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Journal of Population Sciences

Genus Cover Image
  • Book Review
  • Open Access

Rapporto sulla popolazione: Le molte facce della presenza straniera in Italia edited by Salvatore Strozza e Gustavo De Santis

GenusJournal of Population Sciences201874:6

https://doi.org/10.1186/s41118-018-0033-y

  • Received: 3 April 2018
  • Accepted: 12 April 2018
  • Published:

Bologna: Il Mulino, 2017, 200pp., ISBN: 978-88-15-26,798-6, Paperback, €16,00.

In 2017, at least ten reports or monographs were published in Italy by various public and private bodies on different aspects of immigration to the country, demonstrating that this topic is of considerable interest to scholars, policy-makers, and the general public. The study being reviewed here was issued under the auspices of the Italian Association for Population Studies of the Italian Statistical Society (AISP-SIS). It stands out as a particularly significant and indispensable contribution for those who want to understand the magnitude and the importance of the phenomenon of international immigration to Italy. The various essays in this volume examine in a broad, deep, and clear manner the “foreign presence” in Italy and implications of the latter for present and future developments. This report is the sixth promoted by the AISP-SIS on the demographic situation of the country. Two previous studies presented a general overview of Italy at the beginning of the twenty-first century (2012) and 150 years after the Unit (2014), while the other volumes of the series took into consideration specific aspects of the population: health and survival (2013), sexuality and reproduction (2015), and Italy in the economic crisis (2016).

The book’s value derives, in part, from the large number of researchers (from universities, the Italian National Statistics Institute, and policy-think tanks) who were contributors. The titles of the various chapters are (I) “International migrations and immigrant populations in Europe and in Italy”; (II) “Italy’s transition from country of emigration to country of immigration”; (III) “Demographic behaviours”; (IV) “Foreigners and the labour market”; and (V) “Aspects of integration”. To help readers better understand certain crucial points, most chapters contain “explanatory boxes” that provide further details and interpretations. The excellent editorial work of Strozzo and De Santis ensured stylistic continuity and coherence across the various chapters that were written by teams of authors. The result is an easy to read volume, rich in data and information, geared to help in understanding the topics in all their nuances, and containing explanations useful to address the ubiquitous “fake news” concerning Italy’s foreign population. This book traces the evolution of the number, distributions, and characteristics of foreigners in Italy, both legally resident and irregularly domiciled, over the last 10 years, and in some analyses over 20 or more years.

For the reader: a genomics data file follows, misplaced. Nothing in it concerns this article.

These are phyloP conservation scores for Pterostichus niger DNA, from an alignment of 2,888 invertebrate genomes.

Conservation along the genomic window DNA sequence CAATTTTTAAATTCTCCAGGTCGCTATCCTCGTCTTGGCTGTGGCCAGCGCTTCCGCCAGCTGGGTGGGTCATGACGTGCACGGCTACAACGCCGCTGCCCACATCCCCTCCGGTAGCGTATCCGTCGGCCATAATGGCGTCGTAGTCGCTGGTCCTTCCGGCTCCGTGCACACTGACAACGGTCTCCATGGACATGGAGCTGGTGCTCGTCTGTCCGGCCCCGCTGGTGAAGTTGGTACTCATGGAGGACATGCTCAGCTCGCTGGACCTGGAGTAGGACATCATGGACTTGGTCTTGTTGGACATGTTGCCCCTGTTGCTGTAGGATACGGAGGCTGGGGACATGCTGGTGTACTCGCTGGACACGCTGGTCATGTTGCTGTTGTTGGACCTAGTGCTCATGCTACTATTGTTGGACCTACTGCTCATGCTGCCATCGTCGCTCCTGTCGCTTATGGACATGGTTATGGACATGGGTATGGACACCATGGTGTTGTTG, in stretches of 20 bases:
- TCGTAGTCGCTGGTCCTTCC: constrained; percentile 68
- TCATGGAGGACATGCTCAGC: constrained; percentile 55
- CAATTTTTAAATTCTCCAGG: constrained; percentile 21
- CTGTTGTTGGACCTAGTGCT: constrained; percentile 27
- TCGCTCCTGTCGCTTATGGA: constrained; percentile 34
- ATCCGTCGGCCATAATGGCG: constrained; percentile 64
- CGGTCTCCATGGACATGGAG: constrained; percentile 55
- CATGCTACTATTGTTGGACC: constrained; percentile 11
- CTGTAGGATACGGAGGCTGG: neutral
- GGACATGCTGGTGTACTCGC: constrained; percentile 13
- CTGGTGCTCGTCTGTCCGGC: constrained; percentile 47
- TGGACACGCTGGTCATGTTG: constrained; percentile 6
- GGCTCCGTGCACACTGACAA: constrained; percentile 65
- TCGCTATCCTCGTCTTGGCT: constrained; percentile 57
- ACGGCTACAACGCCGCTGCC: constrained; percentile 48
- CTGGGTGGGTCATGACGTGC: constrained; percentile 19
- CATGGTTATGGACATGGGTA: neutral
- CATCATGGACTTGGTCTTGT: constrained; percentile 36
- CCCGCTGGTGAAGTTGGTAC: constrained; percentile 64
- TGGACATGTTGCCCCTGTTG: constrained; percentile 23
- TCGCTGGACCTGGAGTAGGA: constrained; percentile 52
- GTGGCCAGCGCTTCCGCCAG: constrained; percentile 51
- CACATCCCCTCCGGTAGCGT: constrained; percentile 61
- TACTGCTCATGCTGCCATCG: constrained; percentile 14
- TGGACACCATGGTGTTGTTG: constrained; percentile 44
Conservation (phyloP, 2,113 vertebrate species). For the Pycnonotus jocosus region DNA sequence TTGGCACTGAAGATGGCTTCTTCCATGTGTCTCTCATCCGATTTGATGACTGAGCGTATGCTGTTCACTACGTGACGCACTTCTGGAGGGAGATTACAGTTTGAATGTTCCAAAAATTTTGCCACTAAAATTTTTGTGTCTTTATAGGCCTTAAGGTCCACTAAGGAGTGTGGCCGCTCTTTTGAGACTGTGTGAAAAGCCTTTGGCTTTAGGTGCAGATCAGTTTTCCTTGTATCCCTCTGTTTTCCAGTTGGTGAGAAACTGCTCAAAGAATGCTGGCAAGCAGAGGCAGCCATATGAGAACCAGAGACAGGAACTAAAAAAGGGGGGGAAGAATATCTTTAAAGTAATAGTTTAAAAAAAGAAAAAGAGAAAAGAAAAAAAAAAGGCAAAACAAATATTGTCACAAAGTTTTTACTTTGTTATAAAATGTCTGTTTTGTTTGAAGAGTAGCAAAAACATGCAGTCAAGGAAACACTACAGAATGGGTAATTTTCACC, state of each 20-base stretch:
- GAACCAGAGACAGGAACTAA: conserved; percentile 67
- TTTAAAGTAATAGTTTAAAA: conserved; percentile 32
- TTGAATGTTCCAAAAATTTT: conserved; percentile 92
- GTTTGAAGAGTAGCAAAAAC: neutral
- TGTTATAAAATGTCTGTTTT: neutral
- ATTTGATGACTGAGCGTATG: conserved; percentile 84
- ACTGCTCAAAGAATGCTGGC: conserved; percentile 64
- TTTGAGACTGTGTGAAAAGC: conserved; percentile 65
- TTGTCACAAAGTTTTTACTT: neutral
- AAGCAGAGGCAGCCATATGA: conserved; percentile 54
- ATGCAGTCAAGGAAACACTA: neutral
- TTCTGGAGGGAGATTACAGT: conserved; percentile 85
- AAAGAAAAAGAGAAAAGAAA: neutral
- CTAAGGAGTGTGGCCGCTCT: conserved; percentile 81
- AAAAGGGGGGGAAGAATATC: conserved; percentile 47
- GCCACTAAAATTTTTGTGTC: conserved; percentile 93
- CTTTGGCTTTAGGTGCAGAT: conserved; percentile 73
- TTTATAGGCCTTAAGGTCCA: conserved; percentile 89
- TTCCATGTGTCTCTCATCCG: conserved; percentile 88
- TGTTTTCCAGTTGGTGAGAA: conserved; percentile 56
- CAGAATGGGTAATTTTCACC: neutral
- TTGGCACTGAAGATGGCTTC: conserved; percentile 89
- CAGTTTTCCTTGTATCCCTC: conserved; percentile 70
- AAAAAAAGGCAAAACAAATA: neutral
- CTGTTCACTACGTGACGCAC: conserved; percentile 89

It is not possible here to mention all the data and information contained in this relatively brief but very thorough report. I will limit myself to mentioning some indicators that I found particularly salient. At the beginning of 2016, ISTAT estimated that there were just over 5 million immigrants in Italy out of a total population of almost 61 million, that is 1 out of 12 people in living country. Using official data and the classic tools of demography to project the trend of the Italian population from 2002 to 2015, the authors found that without foreign residents, the total population in Italy would have been only 57 million or 4 million less. In other words, the Italian population is not growing; indeed, it is not maintaining itself, except for migratory flows from abroad. The ageing processes of Italy’s population, already noted for some time, would be even faster without foreigners: the population over age 65 is currently 22%, but it would have been 23%. With many of the country’s welfare institutions based on the “pay as you go” system, that 1% less is important. In 2050, an Italy without foreigners could expect to have 37% of the population in the category of “seniors”, instead with foreigners that estimate drops to 33%—still high but contained to some extent. The report illustrates the importance of foreign presence in Italy not only for its weight in the demographic composition but also for its contribution to the country’s economy. As noted above, foreigners are around 8% of the total population, but they contribute 15% of the births (Italy does not recognise ius soli). Considering also that the average age of foreigners is much lower than that of Italians, these factors slow the ageing of the country’s population. In general, in the labour market, foreigners fill jobs that have been abandoned for some time by Italians. According to this report, fewer than 1 Italian in 12 has an unskilled job, while almost 5 out of 12 foreigners have this type of employment. Given the number of years of education that the foreign-born residents completed in their countries of origin, compared to Italians, they are over-educated for the type of work they do. Along these same lines, foreigners are more likely than native-born Italians to be under-employed.